Inca Trail (Day One, the “short” one).

Day One


Welcome to Ollantaytambo, where your Inca Trail experience no doubt begins. This van (or one like it) is going to take you to the start of your trail. In actuality, there are several ways to get to Machu Picchu. One is by train, which is about $100, but brings you straight to the little town of Machu Picchu, where you are the first person the next morning to reach the ruins by bus. The second way is by Lars Trek, a much less strenuous trail for those who want something in-between. The last is the famous Inca Trail, which is a four day and three night trek on a real Inca stone-paved path, and a massive amount of stairs.

These are your porters. Well, these were my porters.


Porters (the people who carry your food, tents, and some of your stuff in a duffel up and down the trail at a run) are cool. Honestly, this is one of the most important things to remember. Porters are locals who run up and down this trail for months at a time before they return to see their families. Yes, they are payed, but tip those guys anyway! You need to bring at least 40USD worth of tipping money for your porters, and I wish I had brought more. Clap when they pass you, because they will pass you, and they need encouragement too, I’m sure. If you want to do something super cool bring them some snacks. I highly recommend freeze-dried or dehydrated fruit, because it’s delicious and it’s so very light. Break it out the first night and hand it out to them. They loved the pineapple ones I gave out, and I’m so sad I only had one bag. This trail is not easy. These guys are carrying your stuff so you don’t have to. If your trail guide sees you paying attention to the porters, they may even have an introduction so you can thank them all and find out which ones speak English or Spanish.


Necessities Only! Chao (our Gadventures CEO guide) told us a story about when he was a guide, in which a woman was struggling so hard to get up the hill the first (easiest) day, that he opened her bag. Lo and behold, here’s a make-up kit, a blow drier, the whole shabang! Not only is there no electricity on the trail and bringing electronics is a waste of space and energy, but lugging your cover up and eyeshadow is a bad, bad move. If you really can’t live without your make-up for four days, I suggest you reconsider the trail, because the sheer weight is too much, and the trail itself will have you sweating like a pig and dripping everywhere. There was a group that really did wear their makeup on the trail and they looked miserable.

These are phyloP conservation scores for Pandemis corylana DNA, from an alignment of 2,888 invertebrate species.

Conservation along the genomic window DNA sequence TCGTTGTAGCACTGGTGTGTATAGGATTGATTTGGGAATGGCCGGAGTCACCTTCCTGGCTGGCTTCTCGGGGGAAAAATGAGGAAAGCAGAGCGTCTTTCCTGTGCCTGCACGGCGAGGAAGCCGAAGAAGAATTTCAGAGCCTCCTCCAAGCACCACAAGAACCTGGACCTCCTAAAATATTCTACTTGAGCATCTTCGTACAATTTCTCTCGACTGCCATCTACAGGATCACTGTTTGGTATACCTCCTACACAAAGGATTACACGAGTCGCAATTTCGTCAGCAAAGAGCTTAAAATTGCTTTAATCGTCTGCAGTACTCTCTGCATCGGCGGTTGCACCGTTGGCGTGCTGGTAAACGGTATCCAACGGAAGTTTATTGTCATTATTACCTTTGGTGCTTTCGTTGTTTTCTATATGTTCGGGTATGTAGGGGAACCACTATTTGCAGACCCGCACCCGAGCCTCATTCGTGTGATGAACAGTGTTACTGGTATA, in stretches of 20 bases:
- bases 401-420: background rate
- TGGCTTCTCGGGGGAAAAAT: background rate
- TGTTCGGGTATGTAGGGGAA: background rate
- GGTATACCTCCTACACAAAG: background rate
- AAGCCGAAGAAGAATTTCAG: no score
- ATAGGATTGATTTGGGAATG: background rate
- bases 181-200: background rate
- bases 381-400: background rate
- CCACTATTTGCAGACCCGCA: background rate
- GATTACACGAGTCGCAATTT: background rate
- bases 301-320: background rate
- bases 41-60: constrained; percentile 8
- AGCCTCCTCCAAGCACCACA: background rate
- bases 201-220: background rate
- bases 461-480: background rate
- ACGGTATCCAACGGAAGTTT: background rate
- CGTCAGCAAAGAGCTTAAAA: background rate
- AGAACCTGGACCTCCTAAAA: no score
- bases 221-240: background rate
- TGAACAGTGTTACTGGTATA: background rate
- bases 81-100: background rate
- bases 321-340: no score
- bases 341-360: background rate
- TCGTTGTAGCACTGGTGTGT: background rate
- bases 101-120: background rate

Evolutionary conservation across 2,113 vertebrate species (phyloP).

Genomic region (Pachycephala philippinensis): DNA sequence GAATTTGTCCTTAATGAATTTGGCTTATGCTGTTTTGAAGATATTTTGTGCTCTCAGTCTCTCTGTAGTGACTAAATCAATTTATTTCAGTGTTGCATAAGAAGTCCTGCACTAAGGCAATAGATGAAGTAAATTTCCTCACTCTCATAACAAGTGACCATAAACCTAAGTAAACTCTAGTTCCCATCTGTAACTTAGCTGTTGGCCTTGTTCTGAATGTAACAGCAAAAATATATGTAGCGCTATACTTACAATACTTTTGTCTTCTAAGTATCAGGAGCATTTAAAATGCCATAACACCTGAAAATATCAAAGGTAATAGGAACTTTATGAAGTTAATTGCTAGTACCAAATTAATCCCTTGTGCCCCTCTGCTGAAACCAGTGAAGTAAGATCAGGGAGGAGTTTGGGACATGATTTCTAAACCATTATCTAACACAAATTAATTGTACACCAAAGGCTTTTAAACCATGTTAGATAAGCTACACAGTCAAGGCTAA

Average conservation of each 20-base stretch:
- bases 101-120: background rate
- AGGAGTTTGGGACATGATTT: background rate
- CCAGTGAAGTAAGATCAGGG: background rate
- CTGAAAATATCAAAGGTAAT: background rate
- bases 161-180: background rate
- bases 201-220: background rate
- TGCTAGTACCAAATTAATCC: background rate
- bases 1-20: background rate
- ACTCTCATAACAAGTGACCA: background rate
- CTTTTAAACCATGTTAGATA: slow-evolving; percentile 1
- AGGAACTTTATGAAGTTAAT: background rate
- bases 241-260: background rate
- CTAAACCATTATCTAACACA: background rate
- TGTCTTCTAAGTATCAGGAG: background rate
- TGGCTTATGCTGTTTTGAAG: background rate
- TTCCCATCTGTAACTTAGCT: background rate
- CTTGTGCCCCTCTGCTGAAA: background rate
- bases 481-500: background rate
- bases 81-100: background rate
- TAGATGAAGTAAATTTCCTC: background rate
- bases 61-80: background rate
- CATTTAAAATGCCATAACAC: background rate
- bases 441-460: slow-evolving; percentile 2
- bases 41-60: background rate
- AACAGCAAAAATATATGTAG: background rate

These bridges were burnt when the Incas tried to stave off an invasion, and later rebuilt. That said, they don’t always look new!


PMA. Speaking of miserable, keep this one very important item with you at all times! It’s lightweight, simple and makes the whole trail worth walking! It’s call “Positive Mental Attitude.” Even if you have to play a game (the second day, I played a game where I looked around and pointed out in my head all the things I loved) to keep up your PMA, without this your trip will be an even tougher road! Tucking away your pride is also important. Make sure you communicate with your guide about what is happening with you, especially if you are in some sort of pain. If your guide asks you to hand some stuff over to the assistant to help you along, take that advice.


The first day of the Inca Trail seems to start a little rough, but quickly turns very easy and enjoyable. You will probably hike with your group most of the day. People may drop out (two members of our group were very sick and had to turn back), but don’t be discouraged (one was my mother and I went on without her, so you can certainly soldier on)! Your guide will probably stop you a lot too, and explain various ruins you will see. I think we saw at least four ruins the first day. There is one steeper part after your snack break (Gadventures only, I’m not sure what other companies do). Consider this your warm up.


The first day you will see locals on the trail. Donkeys, small villages, and women carrying children on their backs wrapped in wonderful blankets are everywhere, because this is the part of the trail that has already been damaged by traffic. The sheer number of people on the trek, and especially animal hooves, have broken up the old trail. On the second day you pass the point where people live, and where domestic animals are not allowed. However, you may see some random wild alpacas wandering.

Campsite for the first night. It’s different for everyone because every tour has their own tents carried by the porters.

Your surroundings are stunning! Especially the second and third day, but starting even from the trail point. I suggest the low season for going, not because there are less people (thought that’s true) but because the earth is so green there during rainy season. We had wonderful weather, but make sure you bring a rain poncho. I’ll be covering day two, three and four in much more detail. The first day only takes a few hours (read: six) to hike compared to the longer days (read: eight and nine hour days) ahead. Welcome to the trail!



  1. Positive Mental Attitude
  2. Tip and respect your porters.
  3. Don’t bring anything unnecessary like make-up, blow dryers, etc.
  4. The first day is about 6 hours, and it’s the shortest.

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